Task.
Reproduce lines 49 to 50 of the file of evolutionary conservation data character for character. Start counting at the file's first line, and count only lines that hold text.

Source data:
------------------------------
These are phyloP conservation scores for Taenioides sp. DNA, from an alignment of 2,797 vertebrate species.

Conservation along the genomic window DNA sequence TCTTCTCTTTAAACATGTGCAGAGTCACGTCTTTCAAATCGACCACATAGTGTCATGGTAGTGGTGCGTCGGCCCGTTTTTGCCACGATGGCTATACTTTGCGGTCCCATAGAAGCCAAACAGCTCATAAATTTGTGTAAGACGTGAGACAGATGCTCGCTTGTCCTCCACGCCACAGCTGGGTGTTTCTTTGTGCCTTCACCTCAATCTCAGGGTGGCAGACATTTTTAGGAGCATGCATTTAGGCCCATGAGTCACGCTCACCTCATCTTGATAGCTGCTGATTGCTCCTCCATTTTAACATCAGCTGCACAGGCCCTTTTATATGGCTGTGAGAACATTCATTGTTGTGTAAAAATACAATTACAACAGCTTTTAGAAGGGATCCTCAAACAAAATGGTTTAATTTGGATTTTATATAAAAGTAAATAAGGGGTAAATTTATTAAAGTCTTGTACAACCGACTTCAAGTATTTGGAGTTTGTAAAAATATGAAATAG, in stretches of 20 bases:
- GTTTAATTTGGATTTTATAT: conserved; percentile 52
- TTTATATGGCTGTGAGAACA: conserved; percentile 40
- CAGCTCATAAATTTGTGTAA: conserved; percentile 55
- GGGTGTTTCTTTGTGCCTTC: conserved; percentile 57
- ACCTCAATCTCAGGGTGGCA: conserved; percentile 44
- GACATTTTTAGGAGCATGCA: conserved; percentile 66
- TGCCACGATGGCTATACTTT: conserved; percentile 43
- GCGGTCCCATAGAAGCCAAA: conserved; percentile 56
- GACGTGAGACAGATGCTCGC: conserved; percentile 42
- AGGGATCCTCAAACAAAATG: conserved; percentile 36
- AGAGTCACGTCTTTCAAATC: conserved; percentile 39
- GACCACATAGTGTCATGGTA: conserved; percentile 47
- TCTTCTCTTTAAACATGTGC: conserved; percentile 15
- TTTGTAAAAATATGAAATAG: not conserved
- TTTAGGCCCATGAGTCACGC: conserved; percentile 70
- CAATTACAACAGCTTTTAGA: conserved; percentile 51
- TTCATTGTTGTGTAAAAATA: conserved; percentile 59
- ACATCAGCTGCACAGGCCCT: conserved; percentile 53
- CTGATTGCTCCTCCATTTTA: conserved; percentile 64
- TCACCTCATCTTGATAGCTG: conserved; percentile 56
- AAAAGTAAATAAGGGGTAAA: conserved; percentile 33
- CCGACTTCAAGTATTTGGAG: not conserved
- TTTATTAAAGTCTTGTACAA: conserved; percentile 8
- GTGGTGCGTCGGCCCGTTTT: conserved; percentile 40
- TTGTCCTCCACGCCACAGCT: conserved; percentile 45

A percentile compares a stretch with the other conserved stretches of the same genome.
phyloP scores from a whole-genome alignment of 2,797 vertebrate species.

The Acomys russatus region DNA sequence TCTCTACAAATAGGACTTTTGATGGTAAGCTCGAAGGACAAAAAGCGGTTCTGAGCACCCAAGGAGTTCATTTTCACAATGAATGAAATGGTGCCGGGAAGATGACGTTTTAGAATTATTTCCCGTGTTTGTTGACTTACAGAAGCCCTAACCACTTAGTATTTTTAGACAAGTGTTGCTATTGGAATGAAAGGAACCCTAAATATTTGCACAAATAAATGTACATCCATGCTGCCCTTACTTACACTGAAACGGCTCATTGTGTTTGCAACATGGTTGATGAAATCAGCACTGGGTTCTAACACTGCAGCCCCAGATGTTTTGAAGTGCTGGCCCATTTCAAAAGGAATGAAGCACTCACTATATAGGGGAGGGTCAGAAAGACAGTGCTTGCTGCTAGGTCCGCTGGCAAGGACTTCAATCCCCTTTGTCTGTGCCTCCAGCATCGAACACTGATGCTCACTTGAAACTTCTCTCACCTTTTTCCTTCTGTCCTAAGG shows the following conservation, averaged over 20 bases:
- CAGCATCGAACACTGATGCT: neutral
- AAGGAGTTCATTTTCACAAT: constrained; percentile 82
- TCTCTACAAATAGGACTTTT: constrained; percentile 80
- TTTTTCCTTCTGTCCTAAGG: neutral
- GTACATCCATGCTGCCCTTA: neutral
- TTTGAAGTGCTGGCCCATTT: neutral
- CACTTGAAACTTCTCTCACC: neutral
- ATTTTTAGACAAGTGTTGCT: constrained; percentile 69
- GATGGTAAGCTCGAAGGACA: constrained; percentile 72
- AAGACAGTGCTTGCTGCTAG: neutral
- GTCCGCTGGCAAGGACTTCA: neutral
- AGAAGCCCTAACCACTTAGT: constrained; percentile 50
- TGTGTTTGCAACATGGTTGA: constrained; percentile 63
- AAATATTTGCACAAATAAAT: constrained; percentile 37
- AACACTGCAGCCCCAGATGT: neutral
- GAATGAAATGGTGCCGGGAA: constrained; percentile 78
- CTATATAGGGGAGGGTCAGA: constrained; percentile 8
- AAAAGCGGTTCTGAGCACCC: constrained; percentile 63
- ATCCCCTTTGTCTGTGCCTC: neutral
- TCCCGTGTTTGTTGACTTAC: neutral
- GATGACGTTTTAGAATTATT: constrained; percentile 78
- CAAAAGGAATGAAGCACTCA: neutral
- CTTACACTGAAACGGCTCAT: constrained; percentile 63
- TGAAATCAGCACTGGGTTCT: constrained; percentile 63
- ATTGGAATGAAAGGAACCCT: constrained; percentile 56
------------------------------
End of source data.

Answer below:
- ATCCCCTTTGTCTGTGCCTC: neutral
- TCCCGTGTTTGTTGACTTAC: neutral